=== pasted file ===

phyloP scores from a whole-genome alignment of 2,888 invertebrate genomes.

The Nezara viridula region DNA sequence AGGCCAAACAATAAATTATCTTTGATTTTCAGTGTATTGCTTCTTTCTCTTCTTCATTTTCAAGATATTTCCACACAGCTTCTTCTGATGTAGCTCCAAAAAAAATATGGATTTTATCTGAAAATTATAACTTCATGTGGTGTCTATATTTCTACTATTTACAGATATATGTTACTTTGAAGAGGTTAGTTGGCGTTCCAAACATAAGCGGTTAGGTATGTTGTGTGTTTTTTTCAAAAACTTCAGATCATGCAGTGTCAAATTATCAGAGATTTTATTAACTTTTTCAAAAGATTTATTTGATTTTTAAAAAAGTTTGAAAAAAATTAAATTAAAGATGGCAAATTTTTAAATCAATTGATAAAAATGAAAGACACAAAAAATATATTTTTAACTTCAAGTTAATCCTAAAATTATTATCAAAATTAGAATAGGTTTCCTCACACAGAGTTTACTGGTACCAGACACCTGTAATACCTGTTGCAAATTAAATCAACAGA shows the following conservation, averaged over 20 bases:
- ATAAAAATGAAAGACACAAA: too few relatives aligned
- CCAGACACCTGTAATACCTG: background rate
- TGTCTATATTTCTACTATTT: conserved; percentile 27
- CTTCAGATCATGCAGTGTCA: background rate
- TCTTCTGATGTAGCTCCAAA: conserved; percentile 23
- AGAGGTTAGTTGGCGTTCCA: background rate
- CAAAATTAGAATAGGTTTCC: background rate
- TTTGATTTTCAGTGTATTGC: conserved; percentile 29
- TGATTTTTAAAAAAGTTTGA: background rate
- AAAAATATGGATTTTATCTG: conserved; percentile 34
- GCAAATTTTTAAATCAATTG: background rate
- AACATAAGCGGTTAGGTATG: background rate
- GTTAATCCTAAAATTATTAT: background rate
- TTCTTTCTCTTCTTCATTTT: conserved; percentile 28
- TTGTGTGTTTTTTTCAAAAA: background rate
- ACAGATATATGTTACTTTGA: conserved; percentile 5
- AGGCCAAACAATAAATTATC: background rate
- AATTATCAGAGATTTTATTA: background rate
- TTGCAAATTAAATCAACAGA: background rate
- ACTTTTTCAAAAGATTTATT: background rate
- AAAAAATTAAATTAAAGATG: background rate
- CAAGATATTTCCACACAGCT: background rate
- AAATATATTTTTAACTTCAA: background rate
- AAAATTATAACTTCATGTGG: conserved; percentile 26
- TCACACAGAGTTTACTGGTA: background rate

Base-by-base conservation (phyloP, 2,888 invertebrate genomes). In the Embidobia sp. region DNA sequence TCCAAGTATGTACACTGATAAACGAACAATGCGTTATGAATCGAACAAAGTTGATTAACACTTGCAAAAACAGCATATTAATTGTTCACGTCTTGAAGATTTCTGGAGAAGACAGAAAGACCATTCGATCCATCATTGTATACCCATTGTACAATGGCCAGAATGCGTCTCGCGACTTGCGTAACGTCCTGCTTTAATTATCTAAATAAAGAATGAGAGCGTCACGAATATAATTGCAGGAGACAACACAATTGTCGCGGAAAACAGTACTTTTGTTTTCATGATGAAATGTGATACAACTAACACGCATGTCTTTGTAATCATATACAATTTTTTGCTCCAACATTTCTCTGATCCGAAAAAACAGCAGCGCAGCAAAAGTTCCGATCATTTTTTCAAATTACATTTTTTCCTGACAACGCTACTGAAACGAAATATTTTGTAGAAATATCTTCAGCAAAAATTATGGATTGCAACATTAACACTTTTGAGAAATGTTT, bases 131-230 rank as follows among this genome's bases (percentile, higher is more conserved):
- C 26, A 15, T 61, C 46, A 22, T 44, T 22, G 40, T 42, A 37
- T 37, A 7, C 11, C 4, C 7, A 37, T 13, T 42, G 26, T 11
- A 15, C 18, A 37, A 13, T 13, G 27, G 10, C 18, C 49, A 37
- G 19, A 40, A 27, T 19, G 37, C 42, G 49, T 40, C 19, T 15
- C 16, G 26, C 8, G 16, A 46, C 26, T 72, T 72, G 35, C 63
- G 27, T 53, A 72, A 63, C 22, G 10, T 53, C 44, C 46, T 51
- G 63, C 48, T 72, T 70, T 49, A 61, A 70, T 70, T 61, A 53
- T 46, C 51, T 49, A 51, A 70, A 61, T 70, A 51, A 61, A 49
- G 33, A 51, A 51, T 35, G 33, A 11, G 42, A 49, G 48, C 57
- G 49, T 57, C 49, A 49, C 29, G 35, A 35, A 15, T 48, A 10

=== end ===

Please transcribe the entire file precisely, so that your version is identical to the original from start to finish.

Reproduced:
phyloP scores from a whole-genome alignment of 2,888 invertebrate genomes.

The Nezara viridula region DNA sequence AGGCCAAACAATAAATTATCTTTGATTTTCAGTGTATTGCTTCTTTCTCTTCTTCATTTTCAAGATATTTCCACACAGCTTCTTCTGATGTAGCTCCAAAAAAAATATGGATTTTATCTGAAAATTATAACTTCATGTGGTGTCTATATTTCTACTATTTACAGATATATGTTACTTTGAAGAGGTTAGTTGGCGTTCCAAACATAAGCGGTTAGGTATGTTGTGTGTTTTTTTCAAAAACTTCAGATCATGCAGTGTCAAATTATCAGAGATTTTATTAACTTTTTCAAAAGATTTATTTGATTTTTAAAAAAGTTTGAAAAAAATTAAATTAAAGATGGCAAATTTTTAAATCAATTGATAAAAATGAAAGACACAAAAAATATATTTTTAACTTCAAGTTAATCCTAAAATTATTATCAAAATTAGAATAGGTTTCCTCACACAGAGTTTACTGGTACCAGACACCTGTAATACCTGTTGCAAATTAAATCAACAGA shows the following conservation, averaged over 20 bases:
- ATAAAAATGAAAGACACAAA: too few relatives aligned
- CCAGACACCTGTAATACCTG: background rate
- TGTCTATATTTCTACTATTT: conserved; percentile 27
- CTTCAGATCATGCAGTGTCA: background rate
- TCTTCTGATGTAGCTCCAAA: conserved; percentile 23
- AGAGGTTAGTTGGCGTTCCA: background rate
- CAAAATTAGAATAGGTTTCC: background rate
- TTTGATTTTCAGTGTATTGC: conserved; percentile 29
- TGATTTTTAAAAAAGTTTGA: background rate
- AAAAATATGGATTTTATCTG: conserved; percentile 34
- GCAAATTTTTAAATCAATTG: background rate
- AACATAAGCGGTTAGGTATG: background rate
- GTTAATCCTAAAATTATTAT: background rate
- TTCTTTCTCTTCTTCATTTT: conserved; percentile 28
- TTGTGTGTTTTTTTCAAAAA: background rate
- ACAGATATATGTTACTTTGA: conserved; percentile 5
- AGGCCAAACAATAAATTATC: background rate
- AATTATCAGAGATTTTATTA: background rate
- TTGCAAATTAAATCAACAGA: background rate
- ACTTTTTCAAAAGATTTATT: background rate
- AAAAAATTAAATTAAAGATG: background rate
- CAAGATATTTCCACACAGCT: background rate
- AAATATATTTTTAACTTCAA: background rate
- AAAATTATAACTTCATGTGG: conserved; percentile 26
- TCACACAGAGTTTACTGGTA: background rate

Base-by-base conservation (phyloP, 2,888 invertebrate genomes). In the Embidobia sp. region DNA sequence TCCAAGTATGTACACTGATAAACGAACAATGCGTTATGAATCGAACAAAGTTGATTAACACTTGCAAAAACAGCATATTAATTGTTCACGTCTTGAAGATTTCTGGAGAAGACAGAAAGACCATTCGATCCATCATTGTATACCCATTGTACAATGGCCAGAATGCGTCTCGCGACTTGCGTAACGTCCTGCTTTAATTATCTAAATAAAGAATGAGAGCGTCACGAATATAATTGCAGGAGACAACACAATTGTCGCGGAAAACAGTACTTTTGTTTTCATGATGAAATGTGATACAACTAACACGCATGTCTTTGTAATCATATACAATTTTTTGCTCCAACATTTCTCTGATCCGAAAAAACAGCAGCGCAGCAAAAGTTCCGATCATTTTTTCAAATTACATTTTTTCCTGACAACGCTACTGAAACGAAATATTTTGTAGAAATATCTTCAGCAAAAATTATGGATTGCAACATTAACACTTTTGAGAAATGTTT, bases 131-230 rank as follows among this genome's bases (percentile, higher is more conserved):
- C 26, A 15, T 61, C 46, A 22, T 44, T 22, G 40, T 42, A 37
- T 37, A 7, C 11, C 4, C 7, A 37, T 13, T 42, G 26, T 11
- A 15, C 18, A 37, A 13, T 13, G 27, G 10, C 18, C 49, A 37
- G 19, A 40, A 27, T 19, G 37, C 42, G 49, T 40, C 19, T 15
- C 16, G 26, C 8, G 16, A 46, C 26, T 72, T 72, G 35, C 63
- G 27, T 53, A 72, A 63, C 22, G 10, T 53, C 44, C 46, T 51
- G 63, C 48, T 72, T 70, T 49, A 61, A 70, T 70, T 61, A 53
- T 46, C 51, T 49, A 51, A 70, A 61, T 70, A 51, A 61, A 49
- G 33, A 51, A 51, T 35, G 33, A 11, G 42, A 49, G 48, C 57
- G 49, T 57, C 49, A 49, C 29, G 35, A 35, A 15, T 48, A 10